Our mission is to preserve our local history: Early KS settlements, agricultural history, railroads, trails, small towns, history of NE KS communities.
More progress pictures for the barn. May have a roof by the weekend.
Thank's to a donation from Schenck Process the Albany Drink Shack has a counter top!
Albany bake sale at Orscheln's starting at 8:30
The rain came and the mud stayed, but we held on and had a great show! A huge thanks to all the volunteers and exhibitors that came and pitched in to make the show a success! Thanks also to the City of Sabetha and the surrounding community for all the support. THANK YOU!
Antiques Collectibles And Vintage Helena, Missouri
Took this picture today at the Old Albany Days in Sabetha Kansas. I would love to have a room set up with this display in my home ❤️❤️❤️
Breakfast served until 10:00, Come on out and enjoy the day!
Breakfast is being served until 10:00, come on out and enjoy the day!
Starting to come together. Come and see this weekend.
Old Albany Days 2018 is coming up soon! Our volunteers have been working many hours to prepare. Come see us!
Click here to see highlights from last year's show! https://www.facebook.com/media/set/?set=a.1950823208520949&type=1&l=3908198a12
Albany Museum's cover photo
"Where's Papa gone to?" Asked Eliza when Mother and Johnny return from hanging the first load up to dry. Eliza was still trying hard to work the sudsy clothes on the washboard, but the work was getting to her, and her fingers were already pink from the lye soap she was using.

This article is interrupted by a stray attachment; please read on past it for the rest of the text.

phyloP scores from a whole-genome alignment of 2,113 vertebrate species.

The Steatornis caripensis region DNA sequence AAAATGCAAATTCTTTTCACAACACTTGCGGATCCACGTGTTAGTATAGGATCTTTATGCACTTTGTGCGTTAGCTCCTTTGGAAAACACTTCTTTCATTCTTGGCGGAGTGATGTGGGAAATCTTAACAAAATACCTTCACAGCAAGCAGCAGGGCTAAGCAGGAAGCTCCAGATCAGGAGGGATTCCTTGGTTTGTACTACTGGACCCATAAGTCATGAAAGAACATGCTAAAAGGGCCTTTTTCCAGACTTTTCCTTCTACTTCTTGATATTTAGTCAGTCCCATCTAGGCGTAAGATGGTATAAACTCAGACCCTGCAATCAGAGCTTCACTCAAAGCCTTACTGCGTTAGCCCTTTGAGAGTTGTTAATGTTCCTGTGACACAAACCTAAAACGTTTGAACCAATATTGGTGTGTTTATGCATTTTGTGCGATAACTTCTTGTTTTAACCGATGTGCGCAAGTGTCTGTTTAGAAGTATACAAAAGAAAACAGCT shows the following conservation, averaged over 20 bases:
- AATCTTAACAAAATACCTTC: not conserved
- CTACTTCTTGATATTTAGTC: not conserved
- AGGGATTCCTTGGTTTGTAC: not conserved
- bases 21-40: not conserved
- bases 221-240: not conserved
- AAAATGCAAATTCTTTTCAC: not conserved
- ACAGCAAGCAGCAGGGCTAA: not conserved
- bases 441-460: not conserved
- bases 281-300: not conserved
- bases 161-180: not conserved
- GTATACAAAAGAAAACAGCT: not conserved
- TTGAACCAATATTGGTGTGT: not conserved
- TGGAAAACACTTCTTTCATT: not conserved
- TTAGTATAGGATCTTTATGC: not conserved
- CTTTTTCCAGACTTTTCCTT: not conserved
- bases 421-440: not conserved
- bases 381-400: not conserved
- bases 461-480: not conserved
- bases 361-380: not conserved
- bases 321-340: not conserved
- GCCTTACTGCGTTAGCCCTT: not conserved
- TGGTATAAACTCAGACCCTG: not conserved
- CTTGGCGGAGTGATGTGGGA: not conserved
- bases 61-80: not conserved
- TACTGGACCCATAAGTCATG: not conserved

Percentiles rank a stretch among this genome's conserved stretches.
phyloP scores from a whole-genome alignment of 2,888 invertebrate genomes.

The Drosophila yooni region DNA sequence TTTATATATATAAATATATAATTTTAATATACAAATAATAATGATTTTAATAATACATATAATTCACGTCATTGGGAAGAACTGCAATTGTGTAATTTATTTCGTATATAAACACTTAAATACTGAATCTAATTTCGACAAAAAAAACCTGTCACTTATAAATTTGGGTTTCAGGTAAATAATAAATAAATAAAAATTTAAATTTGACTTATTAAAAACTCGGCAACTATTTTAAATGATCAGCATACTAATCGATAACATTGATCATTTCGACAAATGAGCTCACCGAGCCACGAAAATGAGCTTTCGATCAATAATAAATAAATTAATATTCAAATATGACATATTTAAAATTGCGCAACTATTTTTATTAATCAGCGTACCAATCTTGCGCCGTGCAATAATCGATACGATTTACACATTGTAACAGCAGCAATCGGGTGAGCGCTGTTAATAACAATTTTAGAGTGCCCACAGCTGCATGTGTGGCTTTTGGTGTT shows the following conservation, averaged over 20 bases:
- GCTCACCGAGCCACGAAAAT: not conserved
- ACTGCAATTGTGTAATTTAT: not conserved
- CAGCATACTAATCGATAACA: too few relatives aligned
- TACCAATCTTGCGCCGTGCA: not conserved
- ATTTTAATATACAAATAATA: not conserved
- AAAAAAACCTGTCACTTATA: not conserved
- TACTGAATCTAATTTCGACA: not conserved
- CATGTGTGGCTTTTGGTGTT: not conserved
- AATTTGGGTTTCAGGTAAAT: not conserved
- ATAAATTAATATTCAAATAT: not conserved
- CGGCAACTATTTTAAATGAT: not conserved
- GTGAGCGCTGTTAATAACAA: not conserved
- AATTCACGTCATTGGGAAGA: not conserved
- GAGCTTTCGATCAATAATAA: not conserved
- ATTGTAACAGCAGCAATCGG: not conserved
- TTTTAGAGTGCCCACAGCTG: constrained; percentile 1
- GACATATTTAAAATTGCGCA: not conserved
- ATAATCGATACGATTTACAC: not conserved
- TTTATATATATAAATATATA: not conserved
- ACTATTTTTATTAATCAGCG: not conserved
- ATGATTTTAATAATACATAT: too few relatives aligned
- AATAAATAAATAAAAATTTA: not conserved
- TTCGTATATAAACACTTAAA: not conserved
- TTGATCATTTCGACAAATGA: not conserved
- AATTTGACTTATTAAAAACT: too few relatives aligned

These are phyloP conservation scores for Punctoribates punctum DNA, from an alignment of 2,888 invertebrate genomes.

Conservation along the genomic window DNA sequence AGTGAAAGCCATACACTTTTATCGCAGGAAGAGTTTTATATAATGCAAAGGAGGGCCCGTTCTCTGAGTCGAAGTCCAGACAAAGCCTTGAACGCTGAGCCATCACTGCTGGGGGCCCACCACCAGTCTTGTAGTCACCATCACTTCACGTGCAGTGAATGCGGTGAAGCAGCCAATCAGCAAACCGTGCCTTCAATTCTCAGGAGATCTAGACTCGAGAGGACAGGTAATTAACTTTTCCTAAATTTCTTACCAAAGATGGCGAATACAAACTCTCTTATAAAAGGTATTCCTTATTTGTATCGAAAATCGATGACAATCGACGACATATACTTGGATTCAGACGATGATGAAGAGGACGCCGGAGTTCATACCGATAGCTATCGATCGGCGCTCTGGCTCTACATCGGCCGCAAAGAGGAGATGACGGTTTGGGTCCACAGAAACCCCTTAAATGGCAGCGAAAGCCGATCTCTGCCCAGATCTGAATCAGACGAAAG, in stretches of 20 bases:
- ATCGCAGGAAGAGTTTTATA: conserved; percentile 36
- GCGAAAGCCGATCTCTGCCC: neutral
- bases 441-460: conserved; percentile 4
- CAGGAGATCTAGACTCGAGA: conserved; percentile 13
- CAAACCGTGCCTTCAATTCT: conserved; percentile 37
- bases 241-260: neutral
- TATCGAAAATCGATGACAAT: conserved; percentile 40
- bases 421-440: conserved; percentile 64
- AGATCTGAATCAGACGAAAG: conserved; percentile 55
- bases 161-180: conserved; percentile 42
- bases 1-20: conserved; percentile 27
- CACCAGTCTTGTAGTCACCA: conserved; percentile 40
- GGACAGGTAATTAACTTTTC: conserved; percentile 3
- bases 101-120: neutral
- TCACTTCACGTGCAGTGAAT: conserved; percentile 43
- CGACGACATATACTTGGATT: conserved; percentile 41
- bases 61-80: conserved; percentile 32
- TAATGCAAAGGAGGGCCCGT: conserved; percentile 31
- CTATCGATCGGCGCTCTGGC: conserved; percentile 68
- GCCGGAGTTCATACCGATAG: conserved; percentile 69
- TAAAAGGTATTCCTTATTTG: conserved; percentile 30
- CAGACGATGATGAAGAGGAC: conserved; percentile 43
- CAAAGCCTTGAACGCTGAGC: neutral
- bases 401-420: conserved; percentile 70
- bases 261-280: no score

"I think I hear a wagon." Johnny spoke up as he stepped beside his sister. Running outside, excited for anything happening that could distract him from the dreary wash-day blues. Billy and Joe the red mules were standing in the drive, and behind them was Papa and the lumber wagon.
"Just the young man I need. Come help me with this load, my boy. It's a surprise for mother."
Johnny boy came up and struggled to help unload a strange, round wooden barrel looking thing from the back of the wagon.
As they carried it onto the back porch, Eliza and Mother came to see what was going on.
"What is all this?" Asked mother with a stern glance at Papa.
"I bought it at the general store in town my dear. Had it sent off for about two weeks ago, and it finally came in on the train. I have felt so bad for you and the little ones working so hard on Monday, that I thought everyone would like this."
"It's a washing machine mama!" Cried Eliza in excitement. "Just like the ones I saw in the Montgomery Ward catalog."
Mama didn't know what to make of it, but the tub was filled with warm water from the stove and then clothes and lye soap.
A long wooden handle was attached to it, and father demonstrated it, working the agitator back and forth. Then, after rinsing, the wringer crank was turned to press the water out.
"Keep your fingers away from the rollers, else they'll get pinched." Warned Father.
Soon, Eliza and Johnny were eagerly taking turns swinging the handle back and forth with mama supervising.
"It works so easily and quickly", Mother said, "I can hardly believe it."
"Well", said Papa, "I hope it will make Wash Day a bit easier for all of you."
I hope this story made your Monday a bit brighter. Come see us at Old Albany Days, Sabetha, KS. The show is September 8th and 9th, and we will be celebrating the Story of Water on the American Frontier.